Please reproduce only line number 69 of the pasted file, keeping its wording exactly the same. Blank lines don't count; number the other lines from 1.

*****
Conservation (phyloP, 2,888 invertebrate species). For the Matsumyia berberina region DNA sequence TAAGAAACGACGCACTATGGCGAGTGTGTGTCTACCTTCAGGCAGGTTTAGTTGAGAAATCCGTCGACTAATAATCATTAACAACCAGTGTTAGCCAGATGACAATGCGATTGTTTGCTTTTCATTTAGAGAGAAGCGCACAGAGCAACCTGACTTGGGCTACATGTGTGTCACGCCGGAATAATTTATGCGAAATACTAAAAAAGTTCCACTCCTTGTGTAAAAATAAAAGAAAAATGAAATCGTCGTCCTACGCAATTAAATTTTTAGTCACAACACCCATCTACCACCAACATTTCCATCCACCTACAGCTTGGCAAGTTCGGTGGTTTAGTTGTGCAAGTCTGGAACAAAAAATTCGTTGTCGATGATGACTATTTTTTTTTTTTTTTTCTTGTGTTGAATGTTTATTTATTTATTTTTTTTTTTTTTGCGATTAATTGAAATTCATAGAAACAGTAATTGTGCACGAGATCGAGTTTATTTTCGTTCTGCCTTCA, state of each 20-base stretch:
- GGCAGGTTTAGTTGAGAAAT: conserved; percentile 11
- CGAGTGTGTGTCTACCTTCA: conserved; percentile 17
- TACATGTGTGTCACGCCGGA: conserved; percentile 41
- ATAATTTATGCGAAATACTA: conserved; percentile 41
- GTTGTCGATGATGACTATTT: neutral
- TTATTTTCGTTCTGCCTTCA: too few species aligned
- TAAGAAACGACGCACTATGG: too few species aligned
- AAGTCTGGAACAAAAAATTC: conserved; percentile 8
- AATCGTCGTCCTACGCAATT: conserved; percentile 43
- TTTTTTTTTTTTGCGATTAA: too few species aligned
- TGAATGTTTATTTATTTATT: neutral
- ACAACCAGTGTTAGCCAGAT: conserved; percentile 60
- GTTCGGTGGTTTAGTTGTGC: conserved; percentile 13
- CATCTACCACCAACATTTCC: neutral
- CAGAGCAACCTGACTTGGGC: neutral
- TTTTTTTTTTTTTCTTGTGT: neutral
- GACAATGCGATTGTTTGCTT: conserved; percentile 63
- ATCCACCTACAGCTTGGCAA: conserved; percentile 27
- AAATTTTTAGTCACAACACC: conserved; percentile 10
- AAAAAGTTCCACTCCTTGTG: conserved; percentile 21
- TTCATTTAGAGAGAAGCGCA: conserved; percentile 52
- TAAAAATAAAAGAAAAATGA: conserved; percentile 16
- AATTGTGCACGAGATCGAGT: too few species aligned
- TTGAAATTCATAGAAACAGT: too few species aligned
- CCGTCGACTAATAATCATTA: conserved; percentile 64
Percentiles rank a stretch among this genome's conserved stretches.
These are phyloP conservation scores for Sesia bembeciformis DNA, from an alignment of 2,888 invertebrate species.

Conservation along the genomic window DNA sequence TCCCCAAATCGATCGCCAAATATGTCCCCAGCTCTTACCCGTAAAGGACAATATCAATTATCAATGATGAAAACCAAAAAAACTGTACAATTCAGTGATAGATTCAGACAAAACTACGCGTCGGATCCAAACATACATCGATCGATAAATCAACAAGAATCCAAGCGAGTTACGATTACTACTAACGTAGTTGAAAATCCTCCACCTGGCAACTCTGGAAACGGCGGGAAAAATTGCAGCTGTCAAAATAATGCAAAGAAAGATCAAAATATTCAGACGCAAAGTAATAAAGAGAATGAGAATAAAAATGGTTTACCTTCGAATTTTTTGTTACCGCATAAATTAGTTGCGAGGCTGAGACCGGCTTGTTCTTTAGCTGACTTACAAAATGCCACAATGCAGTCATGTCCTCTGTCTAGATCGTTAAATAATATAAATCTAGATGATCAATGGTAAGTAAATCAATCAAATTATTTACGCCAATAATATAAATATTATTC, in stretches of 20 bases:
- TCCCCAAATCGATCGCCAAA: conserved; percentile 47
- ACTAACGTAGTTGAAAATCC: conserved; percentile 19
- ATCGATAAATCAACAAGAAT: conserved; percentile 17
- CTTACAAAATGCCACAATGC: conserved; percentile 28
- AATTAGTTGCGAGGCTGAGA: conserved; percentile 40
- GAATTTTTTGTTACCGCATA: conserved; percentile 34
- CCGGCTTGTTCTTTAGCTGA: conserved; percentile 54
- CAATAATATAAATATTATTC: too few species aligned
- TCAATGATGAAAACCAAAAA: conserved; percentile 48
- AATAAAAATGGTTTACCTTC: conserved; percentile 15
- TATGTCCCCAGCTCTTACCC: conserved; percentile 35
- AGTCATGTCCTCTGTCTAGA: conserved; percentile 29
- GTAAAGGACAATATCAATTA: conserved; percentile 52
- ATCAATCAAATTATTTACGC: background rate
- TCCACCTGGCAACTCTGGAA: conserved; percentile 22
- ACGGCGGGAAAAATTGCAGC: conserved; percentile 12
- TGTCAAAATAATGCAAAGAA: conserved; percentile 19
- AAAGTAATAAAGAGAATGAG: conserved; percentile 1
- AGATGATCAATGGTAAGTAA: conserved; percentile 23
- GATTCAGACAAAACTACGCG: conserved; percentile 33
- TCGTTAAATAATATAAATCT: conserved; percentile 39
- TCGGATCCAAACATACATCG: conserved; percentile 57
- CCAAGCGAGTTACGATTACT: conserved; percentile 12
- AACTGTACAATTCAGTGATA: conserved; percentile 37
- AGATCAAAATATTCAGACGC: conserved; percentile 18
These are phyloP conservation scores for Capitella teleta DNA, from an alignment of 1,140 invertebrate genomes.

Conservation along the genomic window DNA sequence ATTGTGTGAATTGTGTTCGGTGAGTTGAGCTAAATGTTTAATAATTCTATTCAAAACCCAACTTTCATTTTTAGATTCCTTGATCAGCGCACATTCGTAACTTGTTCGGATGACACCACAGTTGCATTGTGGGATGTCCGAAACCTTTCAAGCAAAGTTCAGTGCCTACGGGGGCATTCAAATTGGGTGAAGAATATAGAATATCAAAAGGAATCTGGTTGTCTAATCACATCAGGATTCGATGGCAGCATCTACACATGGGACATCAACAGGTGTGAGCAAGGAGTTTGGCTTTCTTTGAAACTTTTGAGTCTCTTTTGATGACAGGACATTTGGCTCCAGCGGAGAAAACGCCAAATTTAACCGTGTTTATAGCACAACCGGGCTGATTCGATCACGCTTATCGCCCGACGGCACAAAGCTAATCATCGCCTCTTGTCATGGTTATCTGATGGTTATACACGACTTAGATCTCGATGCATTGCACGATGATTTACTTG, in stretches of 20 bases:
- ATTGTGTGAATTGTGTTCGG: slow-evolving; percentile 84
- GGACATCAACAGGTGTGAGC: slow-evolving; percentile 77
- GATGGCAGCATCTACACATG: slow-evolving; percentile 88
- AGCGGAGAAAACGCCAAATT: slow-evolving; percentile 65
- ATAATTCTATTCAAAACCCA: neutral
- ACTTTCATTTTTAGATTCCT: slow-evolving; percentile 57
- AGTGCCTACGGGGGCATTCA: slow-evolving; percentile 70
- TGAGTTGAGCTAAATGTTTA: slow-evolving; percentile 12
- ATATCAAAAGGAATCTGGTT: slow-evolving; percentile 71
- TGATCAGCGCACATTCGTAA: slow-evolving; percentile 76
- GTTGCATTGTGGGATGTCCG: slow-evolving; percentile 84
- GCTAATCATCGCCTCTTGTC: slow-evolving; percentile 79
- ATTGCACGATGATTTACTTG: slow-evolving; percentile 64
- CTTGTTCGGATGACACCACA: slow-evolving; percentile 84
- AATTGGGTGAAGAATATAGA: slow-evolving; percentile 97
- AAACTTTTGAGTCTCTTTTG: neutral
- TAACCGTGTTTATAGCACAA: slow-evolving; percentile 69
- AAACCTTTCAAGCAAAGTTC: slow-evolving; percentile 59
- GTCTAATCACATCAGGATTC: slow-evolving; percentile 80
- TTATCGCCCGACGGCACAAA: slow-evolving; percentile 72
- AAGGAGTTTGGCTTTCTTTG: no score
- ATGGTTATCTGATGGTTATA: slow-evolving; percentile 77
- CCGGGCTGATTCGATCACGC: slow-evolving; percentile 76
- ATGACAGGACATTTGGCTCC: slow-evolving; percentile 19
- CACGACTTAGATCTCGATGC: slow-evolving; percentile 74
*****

- ATTGCACGATGATTTACTTG: slow-evolving; percentile 64